Carr confirmed the agreement on Twitter early Thursday. 

"Now it's done!" Carr wrote. "From the jump I've wanted to be a Raider 4 life. One step closer to that! Blessed!!! Business done! Let's just play now!!!"

Carr was set to make a $977,515 base salary in 2017, the final year of his rookie contract. Carr's raise is significant, and underscores his value to the franchise. Carr's $125 million extension includes $70 million in guaranteed money and $40 million fully guaranteed at signing -- the portion not fully guaranteed is guaranteed for injury -- a source said. The deal features $25 million in the first year -- there's a $12.5 million signing bonus -- with $67.5 million over the first three years, according to ESPN's Dan Graziano.  

Carr's deal resets the quarterback market -- Matthew Stafford may do so again soon -- with an annual value above Andrew Luck's previous record extension. The Colts quarterback signed a five-year, $122.9 million extension last year, which Carr has now exceeded. 

The complete contract structure is not yet known, but a somewhat delayed payout plan is expected due to two key factors. The largest is Carr's desire to see other star Raiders receive extensions, and his deal gives the team some flexibility to keep important players in house. The Raiders will also move to Las Vegas by 2020 at the latest, where there is no state tax. California residents max out at a 13.3-percent tax rate, meaning his money will be worth more later in the deal.  

The 26-year old's ultimate goal was to maximize earnings without handcuffing the organization, and that's setting up well. His deal will help the Raiders that regard, though the team has also budgeted to extend several members of their young core. They have financial flexibility in future seasons and upfront salary cap space, though productive drafts are required to remain competitive as the cash gets gobbled by Carr and others in coming years.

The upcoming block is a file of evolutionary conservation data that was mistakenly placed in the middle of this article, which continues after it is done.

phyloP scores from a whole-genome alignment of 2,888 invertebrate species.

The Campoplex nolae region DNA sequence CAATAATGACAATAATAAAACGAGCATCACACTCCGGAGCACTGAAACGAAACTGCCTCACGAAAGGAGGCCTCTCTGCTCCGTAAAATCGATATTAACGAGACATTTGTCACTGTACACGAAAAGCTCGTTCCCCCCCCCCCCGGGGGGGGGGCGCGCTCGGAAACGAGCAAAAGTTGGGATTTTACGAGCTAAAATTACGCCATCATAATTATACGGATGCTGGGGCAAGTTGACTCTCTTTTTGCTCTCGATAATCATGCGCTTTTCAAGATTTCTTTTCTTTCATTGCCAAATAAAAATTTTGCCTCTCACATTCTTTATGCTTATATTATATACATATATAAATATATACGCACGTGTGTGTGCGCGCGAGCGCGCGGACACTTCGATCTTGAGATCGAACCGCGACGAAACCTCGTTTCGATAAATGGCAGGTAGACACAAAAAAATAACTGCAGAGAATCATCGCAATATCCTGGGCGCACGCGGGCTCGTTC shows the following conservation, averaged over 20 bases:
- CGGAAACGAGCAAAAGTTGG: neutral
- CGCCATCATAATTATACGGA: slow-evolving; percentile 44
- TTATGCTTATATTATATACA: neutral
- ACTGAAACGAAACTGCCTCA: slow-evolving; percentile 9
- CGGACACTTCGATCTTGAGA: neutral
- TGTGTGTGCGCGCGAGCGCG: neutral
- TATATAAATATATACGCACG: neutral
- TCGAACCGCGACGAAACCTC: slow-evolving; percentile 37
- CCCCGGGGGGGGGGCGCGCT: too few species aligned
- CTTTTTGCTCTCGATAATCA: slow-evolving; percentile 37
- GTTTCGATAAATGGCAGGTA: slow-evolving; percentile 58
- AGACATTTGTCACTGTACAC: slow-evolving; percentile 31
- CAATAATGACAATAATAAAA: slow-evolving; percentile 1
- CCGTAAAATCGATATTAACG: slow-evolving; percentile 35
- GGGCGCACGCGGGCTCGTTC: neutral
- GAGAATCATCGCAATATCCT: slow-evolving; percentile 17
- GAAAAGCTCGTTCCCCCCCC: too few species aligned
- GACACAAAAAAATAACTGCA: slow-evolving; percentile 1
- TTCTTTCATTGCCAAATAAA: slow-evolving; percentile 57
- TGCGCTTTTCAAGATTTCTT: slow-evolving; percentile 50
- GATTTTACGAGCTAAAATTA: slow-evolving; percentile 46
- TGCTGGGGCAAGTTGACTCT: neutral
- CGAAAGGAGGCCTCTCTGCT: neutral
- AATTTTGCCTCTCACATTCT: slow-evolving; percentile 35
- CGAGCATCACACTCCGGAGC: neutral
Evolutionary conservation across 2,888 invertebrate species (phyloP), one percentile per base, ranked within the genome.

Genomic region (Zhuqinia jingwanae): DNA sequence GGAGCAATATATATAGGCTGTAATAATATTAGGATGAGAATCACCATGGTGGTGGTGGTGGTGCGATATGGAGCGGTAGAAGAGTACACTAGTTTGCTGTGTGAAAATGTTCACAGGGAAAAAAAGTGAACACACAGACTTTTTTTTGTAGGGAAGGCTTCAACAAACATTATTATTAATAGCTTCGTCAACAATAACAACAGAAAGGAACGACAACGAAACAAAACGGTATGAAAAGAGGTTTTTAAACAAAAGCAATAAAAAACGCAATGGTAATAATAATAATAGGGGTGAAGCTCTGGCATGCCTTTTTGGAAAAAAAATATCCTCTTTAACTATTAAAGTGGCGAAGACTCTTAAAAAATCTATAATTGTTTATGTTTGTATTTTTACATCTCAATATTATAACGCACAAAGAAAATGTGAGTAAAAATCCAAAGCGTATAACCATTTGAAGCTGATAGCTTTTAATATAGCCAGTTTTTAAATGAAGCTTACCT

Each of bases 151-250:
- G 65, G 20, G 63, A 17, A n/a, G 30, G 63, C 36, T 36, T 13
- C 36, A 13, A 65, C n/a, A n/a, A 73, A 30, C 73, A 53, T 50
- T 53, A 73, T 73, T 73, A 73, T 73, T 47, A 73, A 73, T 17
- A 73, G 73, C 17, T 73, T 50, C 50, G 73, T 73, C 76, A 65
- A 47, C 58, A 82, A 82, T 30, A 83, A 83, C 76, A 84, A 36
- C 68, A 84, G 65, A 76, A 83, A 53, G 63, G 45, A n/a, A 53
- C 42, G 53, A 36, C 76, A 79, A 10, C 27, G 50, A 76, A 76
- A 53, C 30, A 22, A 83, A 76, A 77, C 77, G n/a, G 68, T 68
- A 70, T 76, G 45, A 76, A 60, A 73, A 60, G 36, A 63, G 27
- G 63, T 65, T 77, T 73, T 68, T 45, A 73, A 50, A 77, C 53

The Raiders were always confident the Carr extension would get done this offseason, and the deal was finalized well before the quarterback's self-imposed training camp deadline. Carr's camp had discussed parameters of an extension months ago, but talks heated up in the last few weeks and ended up with an agreement that locks Carr down. 

The Raiders also hope to extend two more members of a star-studded 2014 draft class. Right guard Gabe Jackson is next in line, and could get a new deal this offseason and edge rusher Khalil Mack will get a massive contract at some point in the near future. Jackson's entering a contract year, but the team exercised a fifth-year option that creates more time to get a Mack deal done. Amari Cooper has some time under his rookie deal -- it could last through the 2019 season -- but the Raiders want to pair him with Carr for several seasons. 

Carr, Raiders both win with soon-to-be mega-deal done at right time

Carr, Raiders both win with soon-to-be mega-deal done at right time

If Derek Carr gets his $25 million deal from the Oakland Raiders and becomes the richest quarterback in National Football League history, the Raiders will have gotten a bargain.
 
Unless he gets hurt.
 
Or unless he turns lousy.
 
Or unless the NFL’s defensive coordinators decipher a way to strip him of his powers and render him McCown-tastic.